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Hindu Heritage Study Program
 
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Principles and Practice of Hindu Dharma
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-HR 201.01
A Comprehensive Study of the Ancient Tradition and the Perennial Philosophy
The Principles of Hindu Faith - an Overview of Chapters II to VII
-~ Level - 2 ~
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Lesson - 11 :
The Practice of Hinduism as in Vedas and Agamas
The Spiritual Discipline for Practice of the Faith
Please see below
for Lesson - 12
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The Philosophical teachings of Hinduism, like any scientific theory, are of no use to the common man unless it is applied for their daily practice. It has survived the test of time for many thousand years and still remains popular due to the sound principles on which its practice is based. It gives different rules of ethics and conducts for various categories of people. The Dharma Sasthras and Smrithis teach us of normal conduct in performing our work. Dharma, Artha, Kama and Moksha are the four Purusharthas that govern out activity.

Dharma is the proper rules of one's duty, which literally means "that which holds" the universe and its beings. They are classified as Samanya Dharma or the general and universal rules and Visesha Dharma or specific personal rules for each individual. They give peace, joy, strength and tranquillity. Artha and Kama are the materialistic desire and passion, that also govern our actions. Unless one seeks the material benefits and pleasures within the scope of Dharma, it will cause grief with greed and lust. Moksha is the relief from pain and suffering and ultimate liberation that is the main reason for all our actions.

As rituals became popular and were being considered as the sole path for the eternal bliss, the soundness of its philosophy and ethics of practice were reestablished by the sages. The four Yogas give us the spiritual discipline of our conduct. Karma Yoga is the correct path of performing work without greed or desire and the action performed without looking for the fruits of benefit or loss. Raja Yoga is the discipline of control of our body and mind. It teaches concentration, meditation, breathing and physical exercise and a state of equanimity of the mind as a natural reaction to all activities.

Bhakthi Yoga is the spiritual discipline of absolute devotion and love of God. It teaches prayers and surrender to God at all times. It teaches to see and feel God in all people and all actions. Jnana Yoga is the path of obtaining Spiritual knowledge through action, study, meditation and devotion.

 
     
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Lesson - 12 :

Teachings Applied for the Practice in Daily Life

Development of the Gunas in Cultural Practice
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Vedas describe three personality traits, Sathvika, Rajasika and Tamasika. Sathvika Gunas are present in the pious person who follows all teachings of the faith and Dharma. Compassion to all animals, Ahimsa and vegetarianism are advocated as Sathva Guna. The Rajasika Gunas are present in people who enjoyed some amount of worldly pleasures directed by desire and ego, which are Artha and Kama. Tamasika persons have no knowledge of the proper Dharma or they do not care for them. They are driven solely by Artha and Kama which are passion, greed and lust.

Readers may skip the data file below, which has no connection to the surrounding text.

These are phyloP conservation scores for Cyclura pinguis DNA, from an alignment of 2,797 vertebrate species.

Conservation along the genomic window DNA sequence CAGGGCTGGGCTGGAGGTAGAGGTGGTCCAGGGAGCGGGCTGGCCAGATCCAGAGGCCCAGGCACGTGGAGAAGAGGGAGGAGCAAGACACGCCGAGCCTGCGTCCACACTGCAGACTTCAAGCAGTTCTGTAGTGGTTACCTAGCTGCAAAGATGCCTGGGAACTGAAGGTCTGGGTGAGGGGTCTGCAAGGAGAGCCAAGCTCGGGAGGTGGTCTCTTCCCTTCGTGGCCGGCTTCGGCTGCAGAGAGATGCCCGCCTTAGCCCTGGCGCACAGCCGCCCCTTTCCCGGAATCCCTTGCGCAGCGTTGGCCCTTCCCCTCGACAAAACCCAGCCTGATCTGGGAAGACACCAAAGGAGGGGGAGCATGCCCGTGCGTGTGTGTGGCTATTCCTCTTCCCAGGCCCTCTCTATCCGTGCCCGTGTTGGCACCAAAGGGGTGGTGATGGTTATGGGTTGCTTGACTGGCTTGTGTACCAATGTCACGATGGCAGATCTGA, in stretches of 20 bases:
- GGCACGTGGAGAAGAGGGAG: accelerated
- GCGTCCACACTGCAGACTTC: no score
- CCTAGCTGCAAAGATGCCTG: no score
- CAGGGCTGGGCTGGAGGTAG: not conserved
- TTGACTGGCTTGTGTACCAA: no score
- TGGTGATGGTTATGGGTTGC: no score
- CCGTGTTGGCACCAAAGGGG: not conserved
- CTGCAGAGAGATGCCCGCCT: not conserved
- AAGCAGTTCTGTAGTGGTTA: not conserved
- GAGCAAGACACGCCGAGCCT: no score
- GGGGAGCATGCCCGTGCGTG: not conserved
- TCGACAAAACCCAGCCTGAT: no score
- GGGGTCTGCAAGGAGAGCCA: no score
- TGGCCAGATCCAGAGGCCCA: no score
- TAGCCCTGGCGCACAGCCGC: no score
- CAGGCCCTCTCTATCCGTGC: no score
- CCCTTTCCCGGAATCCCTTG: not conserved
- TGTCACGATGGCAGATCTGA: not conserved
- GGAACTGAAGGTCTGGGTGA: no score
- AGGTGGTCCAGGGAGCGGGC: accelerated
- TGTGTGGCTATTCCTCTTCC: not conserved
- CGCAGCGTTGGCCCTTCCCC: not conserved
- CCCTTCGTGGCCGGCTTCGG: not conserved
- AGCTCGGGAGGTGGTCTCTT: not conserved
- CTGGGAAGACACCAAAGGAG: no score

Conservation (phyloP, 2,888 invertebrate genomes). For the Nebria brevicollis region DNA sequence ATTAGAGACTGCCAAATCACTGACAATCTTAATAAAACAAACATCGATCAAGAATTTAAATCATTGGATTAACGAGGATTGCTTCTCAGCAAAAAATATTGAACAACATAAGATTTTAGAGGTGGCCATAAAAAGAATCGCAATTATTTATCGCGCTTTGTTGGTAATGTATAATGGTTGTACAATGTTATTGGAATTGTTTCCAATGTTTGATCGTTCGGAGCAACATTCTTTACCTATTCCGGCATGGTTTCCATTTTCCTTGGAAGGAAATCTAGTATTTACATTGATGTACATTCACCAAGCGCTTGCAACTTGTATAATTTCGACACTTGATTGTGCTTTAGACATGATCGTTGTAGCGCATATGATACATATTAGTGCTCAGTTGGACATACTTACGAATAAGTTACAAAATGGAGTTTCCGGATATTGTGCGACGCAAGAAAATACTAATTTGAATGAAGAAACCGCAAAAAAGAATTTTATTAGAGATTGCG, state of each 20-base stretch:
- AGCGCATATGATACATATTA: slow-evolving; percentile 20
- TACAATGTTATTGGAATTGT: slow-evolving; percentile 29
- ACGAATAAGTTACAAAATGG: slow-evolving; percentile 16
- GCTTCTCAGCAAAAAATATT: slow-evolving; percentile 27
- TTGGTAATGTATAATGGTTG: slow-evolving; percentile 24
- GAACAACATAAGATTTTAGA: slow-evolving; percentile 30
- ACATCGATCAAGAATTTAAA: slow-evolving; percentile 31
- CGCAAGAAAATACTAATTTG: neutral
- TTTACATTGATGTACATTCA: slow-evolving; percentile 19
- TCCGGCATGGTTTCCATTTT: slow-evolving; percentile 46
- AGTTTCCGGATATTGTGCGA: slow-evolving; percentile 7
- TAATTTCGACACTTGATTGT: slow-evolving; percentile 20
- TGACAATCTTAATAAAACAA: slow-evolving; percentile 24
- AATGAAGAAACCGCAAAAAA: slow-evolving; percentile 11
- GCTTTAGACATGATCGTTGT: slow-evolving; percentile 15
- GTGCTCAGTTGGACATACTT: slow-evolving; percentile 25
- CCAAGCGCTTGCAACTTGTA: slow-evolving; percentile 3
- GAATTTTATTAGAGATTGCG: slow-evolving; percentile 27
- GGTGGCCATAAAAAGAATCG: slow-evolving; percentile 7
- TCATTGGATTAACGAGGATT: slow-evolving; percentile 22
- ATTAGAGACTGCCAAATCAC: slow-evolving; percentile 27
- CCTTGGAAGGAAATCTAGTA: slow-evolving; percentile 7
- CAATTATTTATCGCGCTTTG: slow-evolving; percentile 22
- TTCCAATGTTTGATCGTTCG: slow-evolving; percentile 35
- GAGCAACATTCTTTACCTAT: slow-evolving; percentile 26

These Gunas are present in all but one is dominant. The Yogas advocate the ways to follow the superior Sathva Guna and the ways to suppress the undesirable Artha and Kama without the proper Dharma. Performance of proper Dharma and all the Karma leads to a sense of peace and equanimity of mind and eternal bliss. The individual makeup of a person, his Guna and effects of his Karma determines the rebirth and ultimate liberation.

Performance of one's duty without devotion to God is dry and empty. Performance of such duty should be without any attachment to its fruit but as a devotion to God. Hinduism gave us the four Vedas, the three Agamas, the six Dharsanas and the four Yogas. The Vedas give the details of rituals and Manthras for daily practice. The Agamas give the details of worship of the Supreme Reality as God in various forms with our devotional prayers in the path of Bhakthi.

We have many ways of practice of the faith. The popular ones are the Advaitha, Visishta-adhvaitha and Dvaitha systems. We have the practice of Saiva, Vaishnava and Saktha methods of worship of God in various forms as in Bhakthi path and the practice of Smarthas with many Vedic rituals along with the prayers. There are no strict dividing lines in these practices. In modern times we see a subtle merger of all these systems in the practice of Hinduism.

 
 

 

 
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Om! Sahanãvavatu Sahanau Bhunaktu Sahavêryam Karavãvah: |
Thejasvinaa Vadhêthamastu Mã Vidvishã Vahaih: ||
Om! Shãnthih: Shãnthih: Shãnthihih: Om!
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May He, the Supreme Lord, protect us both,
The teacher and the student. May He nourish us both.
May our study be thorough and fruitful. May we not hate each other.
Om ! Peace, Peace, Peace.
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Chapter - 1 : An Introduction and Overview of Hinduism - Lessons 11 & 12
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Go to Lessons: - :~: 01 & 02 :~: 03 & 04 :~: 05 & 06 :~: 07 & 08 :~: 09 & 10 :~: 11 & 12 :~: 13 & 14 :~: 15 & 16 .
 
 
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